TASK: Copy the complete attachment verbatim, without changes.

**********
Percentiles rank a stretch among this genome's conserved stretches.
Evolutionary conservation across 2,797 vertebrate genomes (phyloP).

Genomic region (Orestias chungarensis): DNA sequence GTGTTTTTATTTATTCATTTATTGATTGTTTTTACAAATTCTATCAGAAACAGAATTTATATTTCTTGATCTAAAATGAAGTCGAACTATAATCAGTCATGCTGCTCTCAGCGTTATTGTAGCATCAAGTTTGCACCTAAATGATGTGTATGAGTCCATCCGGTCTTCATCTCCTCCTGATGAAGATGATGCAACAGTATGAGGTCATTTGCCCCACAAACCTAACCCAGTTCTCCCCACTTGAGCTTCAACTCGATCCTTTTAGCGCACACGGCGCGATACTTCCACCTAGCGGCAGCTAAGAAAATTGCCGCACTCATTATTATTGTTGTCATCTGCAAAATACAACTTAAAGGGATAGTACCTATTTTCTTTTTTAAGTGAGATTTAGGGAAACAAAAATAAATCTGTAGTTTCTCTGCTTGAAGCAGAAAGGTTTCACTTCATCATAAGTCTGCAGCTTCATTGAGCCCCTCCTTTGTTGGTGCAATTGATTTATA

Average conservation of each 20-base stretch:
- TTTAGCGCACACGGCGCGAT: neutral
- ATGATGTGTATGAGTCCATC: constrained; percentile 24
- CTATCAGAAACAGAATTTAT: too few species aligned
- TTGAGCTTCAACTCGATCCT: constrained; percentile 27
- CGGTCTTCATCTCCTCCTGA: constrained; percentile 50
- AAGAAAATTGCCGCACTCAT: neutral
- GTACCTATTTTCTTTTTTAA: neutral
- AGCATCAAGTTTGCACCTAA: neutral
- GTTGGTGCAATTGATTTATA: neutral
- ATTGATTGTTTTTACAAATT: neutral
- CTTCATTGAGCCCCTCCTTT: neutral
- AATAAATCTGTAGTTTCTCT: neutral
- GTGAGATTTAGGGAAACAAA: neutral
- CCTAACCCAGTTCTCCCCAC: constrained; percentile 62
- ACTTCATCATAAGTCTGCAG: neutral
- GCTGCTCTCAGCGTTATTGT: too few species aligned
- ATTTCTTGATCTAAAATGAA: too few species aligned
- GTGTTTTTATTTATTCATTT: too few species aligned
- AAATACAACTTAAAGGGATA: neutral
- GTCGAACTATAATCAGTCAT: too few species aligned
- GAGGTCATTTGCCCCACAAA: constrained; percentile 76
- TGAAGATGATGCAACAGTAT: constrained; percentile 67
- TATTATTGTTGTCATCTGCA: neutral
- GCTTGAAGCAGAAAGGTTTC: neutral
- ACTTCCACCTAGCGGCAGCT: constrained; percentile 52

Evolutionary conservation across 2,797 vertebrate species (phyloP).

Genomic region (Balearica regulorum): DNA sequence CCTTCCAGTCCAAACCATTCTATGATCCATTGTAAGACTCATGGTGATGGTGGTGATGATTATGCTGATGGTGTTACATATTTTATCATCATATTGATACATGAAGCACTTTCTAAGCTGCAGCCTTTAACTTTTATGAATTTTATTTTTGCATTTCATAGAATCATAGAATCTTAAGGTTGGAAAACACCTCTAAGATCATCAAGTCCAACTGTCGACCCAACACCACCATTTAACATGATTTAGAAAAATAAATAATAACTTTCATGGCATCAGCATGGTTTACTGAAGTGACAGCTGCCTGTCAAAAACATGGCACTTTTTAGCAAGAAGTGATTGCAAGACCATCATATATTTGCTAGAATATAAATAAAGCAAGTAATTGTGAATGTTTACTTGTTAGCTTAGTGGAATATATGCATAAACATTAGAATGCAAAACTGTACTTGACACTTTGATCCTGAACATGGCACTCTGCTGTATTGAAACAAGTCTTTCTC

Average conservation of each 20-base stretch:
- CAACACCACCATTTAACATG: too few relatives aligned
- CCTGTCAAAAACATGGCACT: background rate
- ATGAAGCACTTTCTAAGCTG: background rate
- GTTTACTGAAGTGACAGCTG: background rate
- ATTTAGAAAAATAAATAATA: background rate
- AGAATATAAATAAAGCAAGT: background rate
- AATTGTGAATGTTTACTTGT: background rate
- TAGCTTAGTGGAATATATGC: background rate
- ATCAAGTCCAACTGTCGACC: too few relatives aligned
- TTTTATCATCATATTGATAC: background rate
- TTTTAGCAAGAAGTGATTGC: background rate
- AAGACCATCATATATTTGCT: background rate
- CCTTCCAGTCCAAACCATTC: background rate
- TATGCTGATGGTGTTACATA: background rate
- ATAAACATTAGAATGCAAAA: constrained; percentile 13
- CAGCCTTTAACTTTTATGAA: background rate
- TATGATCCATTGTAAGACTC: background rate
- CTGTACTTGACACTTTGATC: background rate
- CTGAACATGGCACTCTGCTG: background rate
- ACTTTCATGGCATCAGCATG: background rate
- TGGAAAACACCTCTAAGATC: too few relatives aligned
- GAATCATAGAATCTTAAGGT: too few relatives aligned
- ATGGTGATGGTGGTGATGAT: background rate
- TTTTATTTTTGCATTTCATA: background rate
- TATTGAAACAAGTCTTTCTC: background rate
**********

Percentiles rank a stretch among this genome's conserved stretches.
Evolutionary conservation across 2,797 vertebrate genomes (phyloP).

Genomic region (Orestias chungarensis): DNA sequence GTGTTTTTATTTATTCATTTATTGATTGTTTTTACAAATTCTATCAGAAACAGAATTTATATTTCTTGATCTAAAATGAAGTCGAACTATAATCAGTCATGCTGCTCTCAGCGTTATTGTAGCATCAAGTTTGCACCTAAATGATGTGTATGAGTCCATCCGGTCTTCATCTCCTCCTGATGAAGATGATGCAACAGTATGAGGTCATTTGCCCCACAAACCTAACCCAGTTCTCCCCACTTGAGCTTCAACTCGATCCTTTTAGCGCACACGGCGCGATACTTCCACCTAGCGGCAGCTAAGAAAATTGCCGCACTCATTATTATTGTTGTCATCTGCAAAATACAACTTAAAGGGATAGTACCTATTTTCTTTTTTAAGTGAGATTTAGGGAAACAAAAATAAATCTGTAGTTTCTCTGCTTGAAGCAGAAAGGTTTCACTTCATCATAAGTCTGCAGCTTCATTGAGCCCCTCCTTTGTTGGTGCAATTGATTTATA

Average conservation of each 20-base stretch:
- TTTAGCGCACACGGCGCGAT: neutral
- ATGATGTGTATGAGTCCATC: constrained; percentile 24
- CTATCAGAAACAGAATTTAT: too few species aligned
- TTGAGCTTCAACTCGATCCT: constrained; percentile 27
- CGGTCTTCATCTCCTCCTGA: constrained; percentile 50
- AAGAAAATTGCCGCACTCAT: neutral
- GTACCTATTTTCTTTTTTAA: neutral
- AGCATCAAGTTTGCACCTAA: neutral
- GTTGGTGCAATTGATTTATA: neutral
- ATTGATTGTTTTTACAAATT: neutral
- CTTCATTGAGCCCCTCCTTT: neutral
- AATAAATCTGTAGTTTCTCT: neutral
- GTGAGATTTAGGGAAACAAA: neutral
- CCTAACCCAGTTCTCCCCAC: constrained; percentile 62
- ACTTCATCATAAGTCTGCAG: neutral
- GCTGCTCTCAGCGTTATTGT: too few species aligned
- ATTTCTTGATCTAAAATGAA: too few species aligned
- GTGTTTTTATTTATTCATTT: too few species aligned
- AAATACAACTTAAAGGGATA: neutral
- GTCGAACTATAATCAGTCAT: too few species aligned
- GAGGTCATTTGCCCCACAAA: constrained; percentile 76
- TGAAGATGATGCAACAGTAT: constrained; percentile 67
- TATTATTGTTGTCATCTGCA: neutral
- GCTTGAAGCAGAAAGGTTTC: neutral
- ACTTCCACCTAGCGGCAGCT: constrained; percentile 52

Evolutionary conservation across 2,797 vertebrate species (phyloP).

Genomic region (Balearica regulorum): DNA sequence CCTTCCAGTCCAAACCATTCTATGATCCATTGTAAGACTCATGGTGATGGTGGTGATGATTATGCTGATGGTGTTACATATTTTATCATCATATTGATACATGAAGCACTTTCTAAGCTGCAGCCTTTAACTTTTATGAATTTTATTTTTGCATTTCATAGAATCATAGAATCTTAAGGTTGGAAAACACCTCTAAGATCATCAAGTCCAACTGTCGACCCAACACCACCATTTAACATGATTTAGAAAAATAAATAATAACTTTCATGGCATCAGCATGGTTTACTGAAGTGACAGCTGCCTGTCAAAAACATGGCACTTTTTAGCAAGAAGTGATTGCAAGACCATCATATATTTGCTAGAATATAAATAAAGCAAGTAATTGTGAATGTTTACTTGTTAGCTTAGTGGAATATATGCATAAACATTAGAATGCAAAACTGTACTTGACACTTTGATCCTGAACATGGCACTCTGCTGTATTGAAACAAGTCTTTCTC

Average conservation of each 20-base stretch:
- CAACACCACCATTTAACATG: too few relatives aligned
- CCTGTCAAAAACATGGCACT: background rate
- ATGAAGCACTTTCTAAGCTG: background rate
- GTTTACTGAAGTGACAGCTG: background rate
- ATTTAGAAAAATAAATAATA: background rate
- AGAATATAAATAAAGCAAGT: background rate
- AATTGTGAATGTTTACTTGT: background rate
- TAGCTTAGTGGAATATATGC: background rate
- ATCAAGTCCAACTGTCGACC: too few relatives aligned
- TTTTATCATCATATTGATAC: background rate
- TTTTAGCAAGAAGTGATTGC: background rate
- AAGACCATCATATATTTGCT: background rate
- CCTTCCAGTCCAAACCATTC: background rate
- TATGCTGATGGTGTTACATA: background rate
- ATAAACATTAGAATGCAAAA: constrained; percentile 13
- CAGCCTTTAACTTTTATGAA: background rate
- TATGATCCATTGTAAGACTC: background rate
- CTGTACTTGACACTTTGATC: background rate
- CTGAACATGGCACTCTGCTG: background rate
- ACTTTCATGGCATCAGCATG: background rate
- TGGAAAACACCTCTAAGATC: too few relatives aligned
- GAATCATAGAATCTTAAGGT: too few relatives aligned
- ATGGTGATGGTGGTGATGAT: background rate
- TTTTATTTTTGCATTTCATA: background rate
- TATTGAAACAAGTCTTTCTC: background rate